Dave Goorahoo, Florence Cassel S., Shawn Ashkan & Bardia Dehghanmanshadi
California State Unversity-Fresno, United States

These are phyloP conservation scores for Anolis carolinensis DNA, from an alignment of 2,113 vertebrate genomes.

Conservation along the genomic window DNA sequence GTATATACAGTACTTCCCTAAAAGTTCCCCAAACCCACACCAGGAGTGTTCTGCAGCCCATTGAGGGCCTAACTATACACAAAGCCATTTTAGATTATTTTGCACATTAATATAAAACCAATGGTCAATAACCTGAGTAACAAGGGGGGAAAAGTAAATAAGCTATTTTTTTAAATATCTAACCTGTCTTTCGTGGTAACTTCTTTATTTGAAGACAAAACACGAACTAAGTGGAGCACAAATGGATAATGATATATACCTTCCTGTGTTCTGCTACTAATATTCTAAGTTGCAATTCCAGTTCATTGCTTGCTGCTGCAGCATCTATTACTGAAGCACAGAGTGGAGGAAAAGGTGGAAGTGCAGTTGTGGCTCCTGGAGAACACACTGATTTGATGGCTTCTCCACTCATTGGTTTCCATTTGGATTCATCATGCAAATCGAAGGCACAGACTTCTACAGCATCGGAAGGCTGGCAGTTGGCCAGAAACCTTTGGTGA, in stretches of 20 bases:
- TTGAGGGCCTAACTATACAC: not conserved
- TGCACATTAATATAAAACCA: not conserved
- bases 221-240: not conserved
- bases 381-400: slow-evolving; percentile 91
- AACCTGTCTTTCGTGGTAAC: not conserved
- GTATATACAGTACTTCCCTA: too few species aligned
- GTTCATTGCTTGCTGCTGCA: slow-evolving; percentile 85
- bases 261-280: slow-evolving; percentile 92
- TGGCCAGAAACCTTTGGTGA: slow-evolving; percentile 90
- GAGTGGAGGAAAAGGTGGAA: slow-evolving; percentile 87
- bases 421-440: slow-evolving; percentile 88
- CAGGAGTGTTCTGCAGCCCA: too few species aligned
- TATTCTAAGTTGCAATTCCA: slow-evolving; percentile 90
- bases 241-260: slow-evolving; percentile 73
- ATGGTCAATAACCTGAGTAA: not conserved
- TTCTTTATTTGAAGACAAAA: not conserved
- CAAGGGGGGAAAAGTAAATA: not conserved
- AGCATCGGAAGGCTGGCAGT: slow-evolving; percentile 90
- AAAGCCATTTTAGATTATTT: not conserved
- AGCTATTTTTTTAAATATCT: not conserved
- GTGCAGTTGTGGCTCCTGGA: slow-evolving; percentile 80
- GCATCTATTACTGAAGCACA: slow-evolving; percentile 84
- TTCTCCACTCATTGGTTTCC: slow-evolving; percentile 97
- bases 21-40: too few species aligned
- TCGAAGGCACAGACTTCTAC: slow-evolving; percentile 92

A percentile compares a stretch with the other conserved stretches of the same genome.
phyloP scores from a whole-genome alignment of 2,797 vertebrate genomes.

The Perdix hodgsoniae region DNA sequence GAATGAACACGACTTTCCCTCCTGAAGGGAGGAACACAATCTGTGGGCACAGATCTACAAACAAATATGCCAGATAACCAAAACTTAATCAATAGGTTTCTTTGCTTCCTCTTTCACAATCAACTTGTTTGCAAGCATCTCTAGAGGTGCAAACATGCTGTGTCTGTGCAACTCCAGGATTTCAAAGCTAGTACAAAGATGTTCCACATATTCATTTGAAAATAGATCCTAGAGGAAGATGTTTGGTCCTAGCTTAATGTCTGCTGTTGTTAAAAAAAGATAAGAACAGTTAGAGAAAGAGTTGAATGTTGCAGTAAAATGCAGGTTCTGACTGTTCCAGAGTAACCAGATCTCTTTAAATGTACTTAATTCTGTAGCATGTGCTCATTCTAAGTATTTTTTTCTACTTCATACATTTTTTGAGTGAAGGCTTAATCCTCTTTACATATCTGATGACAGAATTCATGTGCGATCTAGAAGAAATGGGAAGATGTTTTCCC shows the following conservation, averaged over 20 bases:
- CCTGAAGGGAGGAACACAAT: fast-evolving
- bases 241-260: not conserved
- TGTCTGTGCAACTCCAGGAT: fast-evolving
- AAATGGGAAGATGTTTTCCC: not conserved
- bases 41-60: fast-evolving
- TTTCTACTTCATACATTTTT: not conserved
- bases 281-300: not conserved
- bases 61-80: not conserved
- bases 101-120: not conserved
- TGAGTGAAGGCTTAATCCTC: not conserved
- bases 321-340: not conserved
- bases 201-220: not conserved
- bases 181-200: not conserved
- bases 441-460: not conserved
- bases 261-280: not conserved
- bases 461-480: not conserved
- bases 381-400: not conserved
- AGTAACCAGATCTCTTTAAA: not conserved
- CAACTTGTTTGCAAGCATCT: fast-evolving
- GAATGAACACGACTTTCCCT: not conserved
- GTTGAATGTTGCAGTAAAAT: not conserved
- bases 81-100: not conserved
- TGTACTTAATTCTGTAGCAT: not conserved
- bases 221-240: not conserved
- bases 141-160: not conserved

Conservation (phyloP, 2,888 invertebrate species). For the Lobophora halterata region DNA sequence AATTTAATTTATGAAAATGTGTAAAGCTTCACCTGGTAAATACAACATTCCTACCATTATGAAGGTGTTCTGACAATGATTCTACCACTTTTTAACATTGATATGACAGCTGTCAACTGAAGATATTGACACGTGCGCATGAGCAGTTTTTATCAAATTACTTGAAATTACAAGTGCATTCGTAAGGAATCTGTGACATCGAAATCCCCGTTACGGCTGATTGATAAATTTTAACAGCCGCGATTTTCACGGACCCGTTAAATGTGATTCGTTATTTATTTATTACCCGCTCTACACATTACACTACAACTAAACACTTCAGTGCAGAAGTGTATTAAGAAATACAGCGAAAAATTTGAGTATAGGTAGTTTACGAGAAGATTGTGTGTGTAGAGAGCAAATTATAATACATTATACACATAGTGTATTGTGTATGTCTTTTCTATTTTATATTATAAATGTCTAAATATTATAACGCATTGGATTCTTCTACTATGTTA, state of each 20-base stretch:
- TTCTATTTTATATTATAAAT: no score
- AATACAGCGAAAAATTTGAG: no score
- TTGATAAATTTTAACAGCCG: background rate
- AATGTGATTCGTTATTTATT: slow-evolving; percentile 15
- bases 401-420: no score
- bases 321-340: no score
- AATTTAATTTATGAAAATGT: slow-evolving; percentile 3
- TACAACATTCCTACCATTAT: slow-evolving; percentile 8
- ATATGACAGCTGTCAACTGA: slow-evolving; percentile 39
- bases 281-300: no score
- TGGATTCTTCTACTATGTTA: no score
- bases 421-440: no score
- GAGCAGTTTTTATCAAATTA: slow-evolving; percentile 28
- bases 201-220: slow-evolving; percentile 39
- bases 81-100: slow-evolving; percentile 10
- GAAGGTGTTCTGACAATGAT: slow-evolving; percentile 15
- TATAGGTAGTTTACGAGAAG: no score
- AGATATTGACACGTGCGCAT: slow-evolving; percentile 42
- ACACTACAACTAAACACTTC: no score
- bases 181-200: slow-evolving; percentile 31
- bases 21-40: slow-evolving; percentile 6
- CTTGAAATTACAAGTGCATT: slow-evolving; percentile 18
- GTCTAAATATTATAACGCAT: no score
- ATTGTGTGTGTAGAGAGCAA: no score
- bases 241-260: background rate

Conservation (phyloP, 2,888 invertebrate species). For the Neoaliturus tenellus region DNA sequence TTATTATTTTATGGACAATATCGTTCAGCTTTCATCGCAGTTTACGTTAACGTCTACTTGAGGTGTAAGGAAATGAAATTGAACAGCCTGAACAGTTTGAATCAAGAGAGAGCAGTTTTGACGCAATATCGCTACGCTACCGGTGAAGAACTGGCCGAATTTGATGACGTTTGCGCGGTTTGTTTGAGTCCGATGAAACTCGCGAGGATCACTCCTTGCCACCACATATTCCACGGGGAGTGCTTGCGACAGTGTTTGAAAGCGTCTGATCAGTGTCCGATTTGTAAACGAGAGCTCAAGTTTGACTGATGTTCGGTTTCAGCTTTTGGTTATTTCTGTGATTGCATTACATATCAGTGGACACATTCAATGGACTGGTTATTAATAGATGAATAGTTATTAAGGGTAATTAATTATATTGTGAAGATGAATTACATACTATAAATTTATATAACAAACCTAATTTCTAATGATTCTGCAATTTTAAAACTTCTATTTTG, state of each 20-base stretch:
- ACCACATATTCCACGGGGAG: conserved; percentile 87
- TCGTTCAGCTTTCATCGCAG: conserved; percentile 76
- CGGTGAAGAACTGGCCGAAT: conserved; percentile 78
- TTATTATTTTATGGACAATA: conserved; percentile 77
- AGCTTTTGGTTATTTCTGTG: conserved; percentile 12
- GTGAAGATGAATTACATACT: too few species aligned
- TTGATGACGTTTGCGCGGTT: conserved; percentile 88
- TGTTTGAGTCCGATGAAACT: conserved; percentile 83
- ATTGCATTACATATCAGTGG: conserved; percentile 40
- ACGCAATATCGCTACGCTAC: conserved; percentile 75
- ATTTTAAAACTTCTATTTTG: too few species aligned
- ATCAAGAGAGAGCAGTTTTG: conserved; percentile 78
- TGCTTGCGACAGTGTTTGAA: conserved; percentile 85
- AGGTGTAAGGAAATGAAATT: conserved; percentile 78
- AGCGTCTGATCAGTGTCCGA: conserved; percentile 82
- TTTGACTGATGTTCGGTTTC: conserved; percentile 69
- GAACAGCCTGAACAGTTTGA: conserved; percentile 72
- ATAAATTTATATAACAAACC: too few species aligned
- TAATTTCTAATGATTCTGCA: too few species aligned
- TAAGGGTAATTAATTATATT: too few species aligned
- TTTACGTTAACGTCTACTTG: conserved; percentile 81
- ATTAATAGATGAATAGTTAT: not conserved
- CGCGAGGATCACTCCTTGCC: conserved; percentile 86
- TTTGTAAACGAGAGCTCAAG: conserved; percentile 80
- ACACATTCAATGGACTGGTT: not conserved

Keywords: Sequestration, Water Use Efficiency, Ethanol, Carbon recycling, BiomassThrough photosynthesis, plants are major sinks for Carbon Dioxide (CO2) emitted from energy production systems. The goal of our current research is to develop a CO2 application program aimed at delivering CO2 cost-effectively for utilization, and eventual sequestration into the soil, by vegetable crops exposed to elevated CO2 levels. Over the past two years, our focus has been on the evaluation of agronomic water use efficiency (WUE) of tomato under elevated CO2 with reduced water application rates. Our findings to date, have demonstrated that elevated CO2 increases the yield of harvestable fresh market tomatoes. Irrigation treatments did not have any significant effect on plant height and above ground biomass. However elevated CO2 had positive effects on plant height, above ground biomass, and root weight. These results are very encouraging as we continue to evaluate the productivity, quality and WUE of tomato crop subjected to elevated CO2. More importantly, the current research highlights the potential of using agronomic crops to capture and utilize CO2 emissions, as much as 80% of the crop biomass is ultimately incorporated into the soil after harvest of the marketable product.